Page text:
Code, Apps and Design Principles

  • 17 November 2012

You probably know the term eye candy or dancing pigs. It applies to applications („apps“) running on computing platforms. It especially applies to apps running on devices that can be thrown easily. Widgets, nice colours and dancing pigs beats a sound security design every time. Since this posting is not about bashing Whatsapp (it’s really about sarcasm), here’s a list of advice for app „developers“.

  • If you in need of unique identifiers (UIDs), please always use information that can never be guessed and are very hard to obtain. Telephone numbers, names, e-mail addresses and device identifiers are closely guarded secrets which will never be disclosed, thus this is a very good choice.
  • If you are in the position of having to use easily guessable information for unique identifiers, make sure you scramble the information appropriately. For example you can use the MAC address of network devices, you just have to use an irreversible function on it. MD5(MAC) yields a result that can never be mistaken by a MAC address and cannot be reversed, so it is totally safe.
  • Everything you cannot understand is very safe. This is why you should never take a closer look at algorithms. Once you understand them, the attacker will do so, too. Then your advantage is lost. Make sure you never know why you are selecting a specific algorithm regardless of its purpose.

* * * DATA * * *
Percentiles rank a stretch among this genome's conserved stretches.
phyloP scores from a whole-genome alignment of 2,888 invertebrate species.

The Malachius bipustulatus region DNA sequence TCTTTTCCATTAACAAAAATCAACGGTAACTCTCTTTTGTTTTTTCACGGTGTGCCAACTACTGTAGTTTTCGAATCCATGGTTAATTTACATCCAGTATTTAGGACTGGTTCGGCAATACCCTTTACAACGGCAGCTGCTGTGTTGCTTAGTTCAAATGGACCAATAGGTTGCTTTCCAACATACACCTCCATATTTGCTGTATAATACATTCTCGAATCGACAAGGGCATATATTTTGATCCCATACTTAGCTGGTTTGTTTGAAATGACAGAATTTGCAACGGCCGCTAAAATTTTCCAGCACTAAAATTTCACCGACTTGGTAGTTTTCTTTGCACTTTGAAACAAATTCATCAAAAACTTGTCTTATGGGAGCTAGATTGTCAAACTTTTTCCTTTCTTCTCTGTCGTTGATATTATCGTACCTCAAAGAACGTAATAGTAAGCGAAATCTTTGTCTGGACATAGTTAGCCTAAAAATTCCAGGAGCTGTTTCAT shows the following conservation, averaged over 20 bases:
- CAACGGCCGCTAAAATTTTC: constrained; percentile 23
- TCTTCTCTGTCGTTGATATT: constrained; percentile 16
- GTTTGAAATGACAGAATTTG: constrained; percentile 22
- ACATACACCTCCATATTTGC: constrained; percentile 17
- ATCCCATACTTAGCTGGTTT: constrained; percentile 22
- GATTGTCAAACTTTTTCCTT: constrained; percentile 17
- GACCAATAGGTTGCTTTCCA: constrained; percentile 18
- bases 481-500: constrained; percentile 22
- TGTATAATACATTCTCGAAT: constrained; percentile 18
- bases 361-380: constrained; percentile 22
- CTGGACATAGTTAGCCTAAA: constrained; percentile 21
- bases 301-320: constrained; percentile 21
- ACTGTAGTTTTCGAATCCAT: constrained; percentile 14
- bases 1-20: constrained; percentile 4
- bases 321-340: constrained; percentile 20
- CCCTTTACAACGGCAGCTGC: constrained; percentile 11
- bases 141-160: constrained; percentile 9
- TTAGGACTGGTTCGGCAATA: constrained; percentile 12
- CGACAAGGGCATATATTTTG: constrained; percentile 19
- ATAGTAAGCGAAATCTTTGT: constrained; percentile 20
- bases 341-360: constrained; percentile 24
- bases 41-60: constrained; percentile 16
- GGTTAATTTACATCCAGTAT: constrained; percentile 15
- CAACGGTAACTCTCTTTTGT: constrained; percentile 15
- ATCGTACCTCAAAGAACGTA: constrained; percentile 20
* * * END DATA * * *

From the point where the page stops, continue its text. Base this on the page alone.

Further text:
• Always try to invent your own protocols. Since every protocol in existence was invented by amateurs with too much time on their hands, you can always do better.
  • Never reuse code. Libraries are for lazy bastards who cannot code. Rewrite every function and framework from scratch and include it into your software.
  • Put the most work into the user interface. If it looks good, the rest of the code automatically becomes very secure and professional. This goes for encryption as well. Most encryption algorithms can be easily replace by the right choice of colours.
  • Getting reverse engineered is never a problem if you explicitly forbid it in the terms of usage. Everyone reads and accepts this.
  • Aim for a very high number of users. Once you hit the 100,000 or 1,000,000 users, your software will be so popular that no one will ever attack it, because, well,  it’s too popular. Accept it as a fact, it’s too complicated to explain at this point.

Go and spread the word. I can’t wait to see more apps following these simple principles to be available in the app stores all over the world.


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